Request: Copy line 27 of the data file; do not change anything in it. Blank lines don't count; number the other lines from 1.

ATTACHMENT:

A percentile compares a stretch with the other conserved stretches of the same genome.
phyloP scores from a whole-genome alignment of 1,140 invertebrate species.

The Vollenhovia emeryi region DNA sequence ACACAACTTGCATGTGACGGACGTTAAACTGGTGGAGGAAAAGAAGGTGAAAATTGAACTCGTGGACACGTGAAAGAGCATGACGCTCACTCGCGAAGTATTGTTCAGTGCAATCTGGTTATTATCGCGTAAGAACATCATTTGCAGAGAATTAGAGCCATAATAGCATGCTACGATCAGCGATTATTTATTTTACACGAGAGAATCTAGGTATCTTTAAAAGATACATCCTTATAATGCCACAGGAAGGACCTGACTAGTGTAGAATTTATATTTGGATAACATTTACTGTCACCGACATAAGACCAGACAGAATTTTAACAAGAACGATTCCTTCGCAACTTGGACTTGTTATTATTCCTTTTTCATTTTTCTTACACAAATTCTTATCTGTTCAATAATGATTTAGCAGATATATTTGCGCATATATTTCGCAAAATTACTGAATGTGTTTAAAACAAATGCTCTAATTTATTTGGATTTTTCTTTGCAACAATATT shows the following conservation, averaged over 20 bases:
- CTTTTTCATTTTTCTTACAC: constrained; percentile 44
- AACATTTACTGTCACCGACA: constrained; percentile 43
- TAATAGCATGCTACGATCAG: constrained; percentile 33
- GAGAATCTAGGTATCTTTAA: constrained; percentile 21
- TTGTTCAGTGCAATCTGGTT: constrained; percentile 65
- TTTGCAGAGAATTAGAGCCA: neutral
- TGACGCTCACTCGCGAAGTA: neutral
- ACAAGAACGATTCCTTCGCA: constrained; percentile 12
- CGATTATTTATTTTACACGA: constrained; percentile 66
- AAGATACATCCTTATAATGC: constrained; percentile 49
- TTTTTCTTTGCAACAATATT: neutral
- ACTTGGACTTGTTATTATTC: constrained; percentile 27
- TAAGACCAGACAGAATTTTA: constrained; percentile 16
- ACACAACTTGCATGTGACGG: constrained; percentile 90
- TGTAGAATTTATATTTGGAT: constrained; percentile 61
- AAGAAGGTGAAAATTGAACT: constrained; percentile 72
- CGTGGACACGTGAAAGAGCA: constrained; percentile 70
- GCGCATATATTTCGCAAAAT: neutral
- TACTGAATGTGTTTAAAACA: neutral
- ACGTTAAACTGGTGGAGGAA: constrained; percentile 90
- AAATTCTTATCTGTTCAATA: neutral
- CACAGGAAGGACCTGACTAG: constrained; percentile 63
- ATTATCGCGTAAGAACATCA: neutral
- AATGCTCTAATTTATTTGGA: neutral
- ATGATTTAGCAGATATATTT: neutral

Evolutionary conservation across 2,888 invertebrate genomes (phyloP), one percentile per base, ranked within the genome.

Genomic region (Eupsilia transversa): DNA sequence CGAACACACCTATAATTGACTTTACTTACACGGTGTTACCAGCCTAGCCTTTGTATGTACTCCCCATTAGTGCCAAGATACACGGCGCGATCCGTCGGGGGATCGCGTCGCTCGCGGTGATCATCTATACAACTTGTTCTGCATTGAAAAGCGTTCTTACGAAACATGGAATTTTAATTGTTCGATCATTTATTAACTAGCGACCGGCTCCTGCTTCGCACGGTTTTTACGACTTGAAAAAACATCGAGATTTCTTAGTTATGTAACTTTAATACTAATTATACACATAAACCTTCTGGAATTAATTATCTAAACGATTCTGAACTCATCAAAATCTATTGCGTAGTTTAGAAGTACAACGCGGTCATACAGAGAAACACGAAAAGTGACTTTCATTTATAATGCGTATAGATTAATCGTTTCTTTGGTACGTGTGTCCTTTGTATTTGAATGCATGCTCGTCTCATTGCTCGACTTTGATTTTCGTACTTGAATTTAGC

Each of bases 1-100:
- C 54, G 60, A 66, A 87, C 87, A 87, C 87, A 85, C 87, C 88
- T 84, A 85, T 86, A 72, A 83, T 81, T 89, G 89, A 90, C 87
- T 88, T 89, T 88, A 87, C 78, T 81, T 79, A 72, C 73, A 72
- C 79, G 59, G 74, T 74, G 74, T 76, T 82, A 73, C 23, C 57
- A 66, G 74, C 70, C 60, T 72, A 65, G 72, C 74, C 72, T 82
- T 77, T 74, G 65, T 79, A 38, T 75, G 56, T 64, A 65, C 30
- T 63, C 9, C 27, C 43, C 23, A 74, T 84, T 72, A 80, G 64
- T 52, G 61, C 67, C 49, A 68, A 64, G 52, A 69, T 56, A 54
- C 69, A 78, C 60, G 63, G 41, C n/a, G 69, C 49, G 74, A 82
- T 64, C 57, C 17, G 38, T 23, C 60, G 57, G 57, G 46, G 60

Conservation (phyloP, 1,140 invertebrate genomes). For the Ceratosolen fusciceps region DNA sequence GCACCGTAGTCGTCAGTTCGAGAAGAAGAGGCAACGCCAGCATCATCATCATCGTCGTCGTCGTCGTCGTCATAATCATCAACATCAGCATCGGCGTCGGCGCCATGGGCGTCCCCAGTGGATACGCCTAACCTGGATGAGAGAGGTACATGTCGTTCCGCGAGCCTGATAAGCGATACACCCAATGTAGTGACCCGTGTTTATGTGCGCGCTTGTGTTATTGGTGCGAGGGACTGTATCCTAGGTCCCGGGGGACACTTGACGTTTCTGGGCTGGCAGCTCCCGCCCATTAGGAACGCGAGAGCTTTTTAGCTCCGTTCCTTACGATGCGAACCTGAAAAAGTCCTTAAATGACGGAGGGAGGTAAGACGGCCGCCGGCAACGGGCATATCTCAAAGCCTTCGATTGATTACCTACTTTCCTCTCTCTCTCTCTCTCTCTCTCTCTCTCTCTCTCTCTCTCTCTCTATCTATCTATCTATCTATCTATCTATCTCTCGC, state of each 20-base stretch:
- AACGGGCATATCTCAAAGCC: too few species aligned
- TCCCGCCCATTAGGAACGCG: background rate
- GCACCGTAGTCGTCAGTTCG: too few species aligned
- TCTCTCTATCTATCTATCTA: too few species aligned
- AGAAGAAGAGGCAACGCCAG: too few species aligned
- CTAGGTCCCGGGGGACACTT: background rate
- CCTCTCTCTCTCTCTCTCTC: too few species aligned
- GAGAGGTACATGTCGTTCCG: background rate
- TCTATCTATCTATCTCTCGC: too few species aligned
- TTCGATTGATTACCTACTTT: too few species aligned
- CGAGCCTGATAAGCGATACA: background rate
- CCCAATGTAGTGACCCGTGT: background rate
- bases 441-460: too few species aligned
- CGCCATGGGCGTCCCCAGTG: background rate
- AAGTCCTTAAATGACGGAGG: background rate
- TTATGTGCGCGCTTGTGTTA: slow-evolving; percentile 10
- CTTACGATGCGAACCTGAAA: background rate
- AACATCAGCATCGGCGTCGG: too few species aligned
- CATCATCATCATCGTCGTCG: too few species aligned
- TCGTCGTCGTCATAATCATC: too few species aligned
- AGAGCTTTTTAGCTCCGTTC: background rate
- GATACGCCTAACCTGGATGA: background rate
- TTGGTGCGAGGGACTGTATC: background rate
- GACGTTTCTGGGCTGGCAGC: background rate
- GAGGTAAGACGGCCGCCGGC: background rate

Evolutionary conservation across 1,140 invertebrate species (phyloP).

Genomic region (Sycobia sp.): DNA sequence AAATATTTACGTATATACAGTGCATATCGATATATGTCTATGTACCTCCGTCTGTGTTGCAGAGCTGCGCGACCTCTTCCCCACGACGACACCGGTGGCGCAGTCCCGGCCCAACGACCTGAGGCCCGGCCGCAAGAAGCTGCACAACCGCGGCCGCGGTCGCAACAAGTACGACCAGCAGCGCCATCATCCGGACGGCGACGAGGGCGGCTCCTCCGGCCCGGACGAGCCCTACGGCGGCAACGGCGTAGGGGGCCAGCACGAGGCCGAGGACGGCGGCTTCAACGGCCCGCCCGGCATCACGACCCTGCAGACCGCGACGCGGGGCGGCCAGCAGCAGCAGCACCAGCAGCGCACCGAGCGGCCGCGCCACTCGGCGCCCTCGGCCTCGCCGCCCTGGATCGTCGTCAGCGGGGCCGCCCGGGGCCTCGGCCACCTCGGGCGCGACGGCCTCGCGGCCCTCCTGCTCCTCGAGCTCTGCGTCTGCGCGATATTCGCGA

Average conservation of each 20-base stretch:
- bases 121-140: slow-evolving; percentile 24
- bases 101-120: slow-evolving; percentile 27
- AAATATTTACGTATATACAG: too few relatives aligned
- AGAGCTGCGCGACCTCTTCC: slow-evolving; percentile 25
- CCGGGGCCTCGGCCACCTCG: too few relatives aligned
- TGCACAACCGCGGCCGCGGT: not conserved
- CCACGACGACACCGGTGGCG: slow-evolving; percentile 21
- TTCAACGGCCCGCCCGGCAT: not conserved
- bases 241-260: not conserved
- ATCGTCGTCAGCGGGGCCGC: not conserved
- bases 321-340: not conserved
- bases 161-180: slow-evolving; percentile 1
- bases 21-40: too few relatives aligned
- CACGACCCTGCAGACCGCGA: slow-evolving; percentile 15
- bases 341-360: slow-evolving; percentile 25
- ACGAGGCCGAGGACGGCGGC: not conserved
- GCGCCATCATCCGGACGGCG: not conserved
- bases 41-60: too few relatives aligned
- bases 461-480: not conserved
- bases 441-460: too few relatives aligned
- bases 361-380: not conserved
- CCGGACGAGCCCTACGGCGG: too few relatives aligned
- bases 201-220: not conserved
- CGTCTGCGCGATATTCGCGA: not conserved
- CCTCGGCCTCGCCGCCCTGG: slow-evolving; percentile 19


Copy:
- AATGCTCTAATTTATTTGGA: neutral